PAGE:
This March, we celebrate National Women’s History Month, and we are proud to highlight the women on our team who are leading at Pronto and in their communities.
Pronto Chief Technology Officer Cat Culkin is a foundational innovator in autonomous transportation, having engineered and deployed autonomous hauling systems used globally. Cat is leading the charge on the ground and showing what our world can look forward to in our driverless future.
We sat down with Cat to reflect on her career and celebrate her accomplishments at Pronto and beyond!
How did you get into this role?
I previously worked with Pollen’s VP of Engineering, Oscar Argueta, who was working at Pronto and had a role open for me as a controls engineer. Later, I began leading the Pronto software team to create autonomous solutions for on-road and off-road trucks. In 2021, I was elected to CTO, heading the company’s technology division.
What is a typical day like for you?
One of my favorite parts of my job is that there is no typical day! Some days I am out at a work site, collaborating with our engineers to get a deployment up and running. On other days, I could be visiting an OEM partner facility or checking up on a new truck that’s going to be deployed. In the office, I sit down with our team to write code, tinker with new parts and solve problems.
What excites you about working at Pronto?
The people I work with are incredibly talented, intelligent, and motivated. This team makes it easy to get into the office every day. Together, we can build anything.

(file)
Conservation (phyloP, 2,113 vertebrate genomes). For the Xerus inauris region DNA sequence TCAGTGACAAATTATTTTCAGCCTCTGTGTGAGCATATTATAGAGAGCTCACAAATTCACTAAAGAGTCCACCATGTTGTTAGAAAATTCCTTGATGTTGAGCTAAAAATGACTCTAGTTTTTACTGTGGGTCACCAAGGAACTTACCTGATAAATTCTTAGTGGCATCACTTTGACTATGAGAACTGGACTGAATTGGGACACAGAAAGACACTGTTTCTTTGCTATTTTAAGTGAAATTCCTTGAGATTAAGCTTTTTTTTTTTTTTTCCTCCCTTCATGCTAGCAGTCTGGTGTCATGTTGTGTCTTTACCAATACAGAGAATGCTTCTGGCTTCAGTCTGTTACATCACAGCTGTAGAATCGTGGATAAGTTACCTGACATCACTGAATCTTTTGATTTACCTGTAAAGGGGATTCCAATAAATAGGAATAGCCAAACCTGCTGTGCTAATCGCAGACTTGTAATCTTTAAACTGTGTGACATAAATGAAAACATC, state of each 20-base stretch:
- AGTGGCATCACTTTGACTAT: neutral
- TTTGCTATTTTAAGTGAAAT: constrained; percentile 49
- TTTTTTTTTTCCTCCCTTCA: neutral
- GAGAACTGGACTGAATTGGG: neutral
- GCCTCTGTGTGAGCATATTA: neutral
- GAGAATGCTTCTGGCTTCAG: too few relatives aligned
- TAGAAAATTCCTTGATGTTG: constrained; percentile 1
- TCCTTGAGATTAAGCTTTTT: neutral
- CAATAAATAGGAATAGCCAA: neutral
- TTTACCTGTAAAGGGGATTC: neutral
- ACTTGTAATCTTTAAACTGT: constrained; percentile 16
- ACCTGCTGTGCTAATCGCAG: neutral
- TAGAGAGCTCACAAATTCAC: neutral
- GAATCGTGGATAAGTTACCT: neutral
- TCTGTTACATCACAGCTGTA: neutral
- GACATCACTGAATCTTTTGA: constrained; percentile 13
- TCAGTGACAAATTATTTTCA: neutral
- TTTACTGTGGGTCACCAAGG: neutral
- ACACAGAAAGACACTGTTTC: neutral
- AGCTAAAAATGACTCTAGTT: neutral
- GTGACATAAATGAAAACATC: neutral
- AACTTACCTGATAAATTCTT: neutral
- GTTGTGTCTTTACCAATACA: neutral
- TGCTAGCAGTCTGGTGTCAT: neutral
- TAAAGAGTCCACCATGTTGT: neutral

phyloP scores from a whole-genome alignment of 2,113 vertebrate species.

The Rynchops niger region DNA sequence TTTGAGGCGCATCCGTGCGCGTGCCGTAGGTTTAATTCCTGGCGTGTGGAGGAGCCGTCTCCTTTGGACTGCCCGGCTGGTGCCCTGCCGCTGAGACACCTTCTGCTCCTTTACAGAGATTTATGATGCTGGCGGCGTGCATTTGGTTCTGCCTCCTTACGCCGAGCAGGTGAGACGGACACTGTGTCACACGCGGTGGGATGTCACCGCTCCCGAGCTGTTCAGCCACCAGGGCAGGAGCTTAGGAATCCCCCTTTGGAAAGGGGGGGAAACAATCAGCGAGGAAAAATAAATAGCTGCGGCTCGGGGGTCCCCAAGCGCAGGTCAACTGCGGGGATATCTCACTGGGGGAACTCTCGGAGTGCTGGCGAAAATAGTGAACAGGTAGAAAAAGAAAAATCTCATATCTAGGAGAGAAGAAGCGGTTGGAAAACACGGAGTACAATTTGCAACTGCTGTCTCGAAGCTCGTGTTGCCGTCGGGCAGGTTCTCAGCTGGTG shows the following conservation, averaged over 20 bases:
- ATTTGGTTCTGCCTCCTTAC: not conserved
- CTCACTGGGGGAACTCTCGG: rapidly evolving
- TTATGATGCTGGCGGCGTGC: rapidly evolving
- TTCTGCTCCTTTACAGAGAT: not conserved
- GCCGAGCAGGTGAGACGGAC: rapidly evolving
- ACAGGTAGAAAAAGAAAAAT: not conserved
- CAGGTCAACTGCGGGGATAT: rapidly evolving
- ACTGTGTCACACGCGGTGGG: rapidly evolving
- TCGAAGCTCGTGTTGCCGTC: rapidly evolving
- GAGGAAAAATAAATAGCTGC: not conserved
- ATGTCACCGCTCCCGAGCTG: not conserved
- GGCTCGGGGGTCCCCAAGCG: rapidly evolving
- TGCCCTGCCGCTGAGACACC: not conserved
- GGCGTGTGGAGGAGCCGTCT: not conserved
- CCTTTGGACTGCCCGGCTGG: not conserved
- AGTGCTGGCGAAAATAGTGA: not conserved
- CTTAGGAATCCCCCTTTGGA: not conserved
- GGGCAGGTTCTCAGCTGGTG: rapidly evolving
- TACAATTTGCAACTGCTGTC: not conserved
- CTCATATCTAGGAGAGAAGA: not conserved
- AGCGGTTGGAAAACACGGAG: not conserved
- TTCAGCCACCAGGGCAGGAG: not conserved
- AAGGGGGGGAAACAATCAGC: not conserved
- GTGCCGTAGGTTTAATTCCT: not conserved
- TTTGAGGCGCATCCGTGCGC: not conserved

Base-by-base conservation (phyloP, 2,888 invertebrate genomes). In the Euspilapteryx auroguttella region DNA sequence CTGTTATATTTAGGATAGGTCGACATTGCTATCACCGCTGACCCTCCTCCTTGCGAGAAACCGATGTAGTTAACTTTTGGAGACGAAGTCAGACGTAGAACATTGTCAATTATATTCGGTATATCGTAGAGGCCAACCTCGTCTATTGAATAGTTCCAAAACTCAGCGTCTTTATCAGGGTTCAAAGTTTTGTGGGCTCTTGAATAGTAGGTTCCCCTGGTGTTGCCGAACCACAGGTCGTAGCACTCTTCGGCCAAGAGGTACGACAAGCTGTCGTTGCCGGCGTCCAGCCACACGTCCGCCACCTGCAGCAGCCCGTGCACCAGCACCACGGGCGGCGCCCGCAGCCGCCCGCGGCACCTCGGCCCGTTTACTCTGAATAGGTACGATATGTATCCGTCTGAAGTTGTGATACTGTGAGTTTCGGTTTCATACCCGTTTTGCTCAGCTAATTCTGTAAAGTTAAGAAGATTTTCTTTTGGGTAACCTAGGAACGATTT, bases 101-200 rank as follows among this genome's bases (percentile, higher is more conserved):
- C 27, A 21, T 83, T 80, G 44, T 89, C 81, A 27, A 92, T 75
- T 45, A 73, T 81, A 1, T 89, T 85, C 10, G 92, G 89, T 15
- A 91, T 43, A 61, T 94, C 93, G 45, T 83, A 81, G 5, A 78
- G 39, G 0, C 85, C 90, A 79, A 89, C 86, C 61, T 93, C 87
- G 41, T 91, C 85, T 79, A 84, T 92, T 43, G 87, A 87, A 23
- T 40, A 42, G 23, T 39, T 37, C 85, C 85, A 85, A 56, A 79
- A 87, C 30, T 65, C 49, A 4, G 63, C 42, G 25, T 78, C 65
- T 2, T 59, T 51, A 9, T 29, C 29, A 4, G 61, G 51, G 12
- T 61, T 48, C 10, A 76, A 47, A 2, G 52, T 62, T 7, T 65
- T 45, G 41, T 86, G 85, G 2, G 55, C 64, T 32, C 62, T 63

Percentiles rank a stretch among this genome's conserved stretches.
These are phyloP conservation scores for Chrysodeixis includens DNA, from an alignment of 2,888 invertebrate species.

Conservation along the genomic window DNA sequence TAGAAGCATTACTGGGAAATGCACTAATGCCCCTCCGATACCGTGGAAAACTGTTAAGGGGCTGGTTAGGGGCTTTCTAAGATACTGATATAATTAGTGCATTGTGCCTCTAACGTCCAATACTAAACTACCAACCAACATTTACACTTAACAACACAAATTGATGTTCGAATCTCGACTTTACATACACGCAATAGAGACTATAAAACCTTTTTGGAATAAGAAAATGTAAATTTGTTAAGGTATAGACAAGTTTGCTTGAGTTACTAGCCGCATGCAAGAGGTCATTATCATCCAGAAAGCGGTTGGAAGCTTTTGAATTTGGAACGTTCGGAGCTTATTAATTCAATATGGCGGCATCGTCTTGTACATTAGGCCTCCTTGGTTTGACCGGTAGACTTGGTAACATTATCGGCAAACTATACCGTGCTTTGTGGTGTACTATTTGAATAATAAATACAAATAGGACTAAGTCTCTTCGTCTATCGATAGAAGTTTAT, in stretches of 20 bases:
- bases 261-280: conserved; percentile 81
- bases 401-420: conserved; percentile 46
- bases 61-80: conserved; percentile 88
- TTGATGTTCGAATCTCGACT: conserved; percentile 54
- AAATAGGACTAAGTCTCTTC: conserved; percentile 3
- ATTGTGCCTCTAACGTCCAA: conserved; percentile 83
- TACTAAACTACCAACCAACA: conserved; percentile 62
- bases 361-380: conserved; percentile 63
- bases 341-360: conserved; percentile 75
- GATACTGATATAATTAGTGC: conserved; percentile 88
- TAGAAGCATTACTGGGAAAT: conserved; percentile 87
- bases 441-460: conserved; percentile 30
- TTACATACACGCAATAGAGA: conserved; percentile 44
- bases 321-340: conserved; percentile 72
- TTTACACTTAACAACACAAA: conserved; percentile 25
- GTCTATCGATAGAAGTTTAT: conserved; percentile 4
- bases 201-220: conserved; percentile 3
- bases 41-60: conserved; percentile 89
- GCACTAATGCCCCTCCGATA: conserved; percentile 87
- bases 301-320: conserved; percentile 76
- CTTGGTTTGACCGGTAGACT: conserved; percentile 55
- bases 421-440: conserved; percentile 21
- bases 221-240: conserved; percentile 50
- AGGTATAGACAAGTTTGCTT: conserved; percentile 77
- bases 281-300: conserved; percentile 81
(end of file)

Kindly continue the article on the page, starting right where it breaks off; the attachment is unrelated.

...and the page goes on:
What is next for Pronto?
We’re very focused on providing autonomous solutions for the mining industry right now, which will deliver extraordinary value for future autonomous vehicles, such as on-road applications. By delivering technology that is being deployed today, we get to stress test our technology in edge cases such as extreme weather and difficult terrain. That gives us a massive head start on public roads in the future.
What keeps you excited and busy outside of work?
I am big on biking! You’ll find me on the road with friends on weekends, somewhere around the Bay Area. I also love painting, and in my free time, I paint pet portraits for friends, family, and strangers in exchange for donations to various animal rescues, including San Francisco SPCA.
Could you share a story about a woman who helped you as a leader or mentor and what she meant for your career today?
While studying physics at the University of Michigan, one of my classes had 40 students, and I was the only woman. Our professor, Dr. Christine Aidala, fostered and developed an academic environment where no student felt singled out. As the year progressed, she stepped into a mentor role for me – she pushed me to intern at the National Accelerator Lab to learn how to code, and she always had her door open for me if I ever needed any advice or help on my academic path.
Today, when I’m out at a worksite for work, I think of Dr. Aidala’s teaching methods to offer advice, help, and guidance but to let our engineers and operators be their own leaders.